Real failure for many is never admitting that they are not wired for certain things. Success is knowing what we are wired for and playing to our strengths. That is when failure is not real failure but rather success. It took me some time to learn this but when I did it was liberating.

Friday, July 25, 2014

How people respond to organizational change and why it matters

I am reposting a blog from November 19, 2012 because of its relevance to any organization going through change. The better we understand predictable responses to organizational change, the more successful we will be in negotiating the white water of change.

Many are familiar with the bell curve that describes how people respond to change: innovators; early adapters; middle adapters; late adapters and laggards. In my experience in the change process I have another set of suggested categories to watch for. Where individuals are on this continuum from change resistors to evangelists for change makes a great difference when you are considering them for leadership positions either on staff or a board.

Resisters. Like the laggards on the bell curve, these are people who will actively resist change because they are simply wired that way. This is the individual who told me, "T.J., you can bring whatever change you want to the organization but don't expect me to do anything different." No rationale is going to change the mind of a resister.

Protectors. The protector is also highly resistant to change but for another reason. They believe in the status quo, the way things have been done in the past and they will actively try to protect "what is," rather than embrace "what could be." This was the individual who told me and many others that the changes I was bringing to ReachGlobal would destroy the mission. 

Cynics. This group is simply cynical about change unless the proposed change is their idea. They tend to view change as "the flavor of the month" and are often vocal about their opinion. Cynics generally don't trust leaders so proposals brought by leaders are quickly discounted.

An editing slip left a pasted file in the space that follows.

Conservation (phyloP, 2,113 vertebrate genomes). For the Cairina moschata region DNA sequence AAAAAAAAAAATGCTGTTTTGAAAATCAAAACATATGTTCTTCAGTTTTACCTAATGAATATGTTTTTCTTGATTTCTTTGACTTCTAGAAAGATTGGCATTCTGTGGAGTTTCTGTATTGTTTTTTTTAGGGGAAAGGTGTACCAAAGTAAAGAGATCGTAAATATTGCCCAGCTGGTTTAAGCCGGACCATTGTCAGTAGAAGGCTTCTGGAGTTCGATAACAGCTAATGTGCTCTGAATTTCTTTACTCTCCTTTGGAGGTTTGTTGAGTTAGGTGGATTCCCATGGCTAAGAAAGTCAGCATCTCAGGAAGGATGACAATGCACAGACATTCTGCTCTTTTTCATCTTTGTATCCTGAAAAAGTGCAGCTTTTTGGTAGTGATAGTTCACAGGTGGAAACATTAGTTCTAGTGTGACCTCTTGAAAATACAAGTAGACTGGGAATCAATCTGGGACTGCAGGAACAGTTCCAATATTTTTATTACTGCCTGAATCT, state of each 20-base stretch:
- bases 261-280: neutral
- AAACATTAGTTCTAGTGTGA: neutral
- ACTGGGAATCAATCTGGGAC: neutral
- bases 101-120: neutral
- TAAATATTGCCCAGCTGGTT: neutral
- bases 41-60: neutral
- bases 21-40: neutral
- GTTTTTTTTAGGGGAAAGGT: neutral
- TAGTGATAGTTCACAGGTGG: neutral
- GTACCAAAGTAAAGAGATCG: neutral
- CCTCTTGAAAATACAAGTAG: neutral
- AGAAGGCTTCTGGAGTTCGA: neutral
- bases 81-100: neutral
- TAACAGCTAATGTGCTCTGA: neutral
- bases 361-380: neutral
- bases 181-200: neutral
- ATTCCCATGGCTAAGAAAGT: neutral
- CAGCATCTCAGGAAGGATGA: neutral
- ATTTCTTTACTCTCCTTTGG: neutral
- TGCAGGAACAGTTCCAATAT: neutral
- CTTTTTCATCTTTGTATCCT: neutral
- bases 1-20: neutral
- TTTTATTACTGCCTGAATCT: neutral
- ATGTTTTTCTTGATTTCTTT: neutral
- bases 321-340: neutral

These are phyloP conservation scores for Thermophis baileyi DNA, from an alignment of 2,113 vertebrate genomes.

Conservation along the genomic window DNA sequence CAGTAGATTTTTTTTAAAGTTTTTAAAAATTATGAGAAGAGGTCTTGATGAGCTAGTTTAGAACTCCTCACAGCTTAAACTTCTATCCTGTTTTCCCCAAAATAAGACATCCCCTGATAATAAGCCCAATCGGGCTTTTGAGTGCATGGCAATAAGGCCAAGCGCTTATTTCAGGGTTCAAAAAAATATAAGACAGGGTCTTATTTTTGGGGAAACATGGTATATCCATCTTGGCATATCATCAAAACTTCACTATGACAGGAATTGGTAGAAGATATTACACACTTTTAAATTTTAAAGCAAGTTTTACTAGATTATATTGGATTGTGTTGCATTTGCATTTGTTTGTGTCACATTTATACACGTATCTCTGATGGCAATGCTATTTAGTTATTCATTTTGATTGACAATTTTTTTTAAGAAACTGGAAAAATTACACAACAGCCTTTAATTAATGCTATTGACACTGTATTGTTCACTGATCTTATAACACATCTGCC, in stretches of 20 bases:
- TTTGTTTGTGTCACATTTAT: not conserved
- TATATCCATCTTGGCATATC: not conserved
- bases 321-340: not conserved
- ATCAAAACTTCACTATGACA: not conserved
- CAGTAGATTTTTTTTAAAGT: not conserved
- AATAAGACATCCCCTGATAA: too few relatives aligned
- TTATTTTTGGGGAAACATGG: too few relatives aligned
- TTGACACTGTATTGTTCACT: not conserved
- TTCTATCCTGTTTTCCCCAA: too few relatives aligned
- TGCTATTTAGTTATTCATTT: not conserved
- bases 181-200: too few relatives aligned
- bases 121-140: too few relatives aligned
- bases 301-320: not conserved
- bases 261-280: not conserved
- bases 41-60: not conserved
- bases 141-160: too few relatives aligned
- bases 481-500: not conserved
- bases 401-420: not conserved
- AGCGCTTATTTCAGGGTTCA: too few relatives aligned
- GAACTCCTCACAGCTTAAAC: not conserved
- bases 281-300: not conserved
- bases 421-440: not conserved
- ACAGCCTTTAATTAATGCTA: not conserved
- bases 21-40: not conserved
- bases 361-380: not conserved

Loyal followers. These individuals have a deep commitment to the organization and team. They accept change if there is a good rationale for it. These are staff who say, "Just tell me which direction we are going and I will go with you." 

Idealists. This is an interesting group with an upside and a downside when it comes to change. When creating change one inevitably creates a gap between what is and what should be. Idealists are highly impatient to get to what should be and believe that we should be there now. On the up side, they want the change. On the down side they can become highly critical that we have not arrived. Thus on any day they can be either an ally or a critic.

Realists. This group is supportive of change, realizes that it will take time and process and is generally comfortable with that process. They are helpful in realistically figuring out how to get there and can live with the tension of what is and what should be.

Change agents. These individuals not only support proposed changes but will be active agents in helping the organization get there. They are your front lines in speaking a new language, setting a new course and helping redesign philosophy and strategy.

Evangelists. These are the champions of change who publicly and privately live the change out, help others understand and get there and advocate for the new direction.

In my experience it is the realists, change agents and evangelists who will help drive change while the resisters, protectors and cynics will actively undermine change. Loyal followers and idealists will go with you but will not drive change. 

Think about the implications of these eight ways that people respond to change in terms of who you hire, who you put into leadership and who you ask to serve on a board. One church leader, after hearing these descriptions aptly commented, "no wonder so many boards are stuck." He is right. Resisters, protectors and cynics must be managed but beware of allowing them into positions of leadership and influence!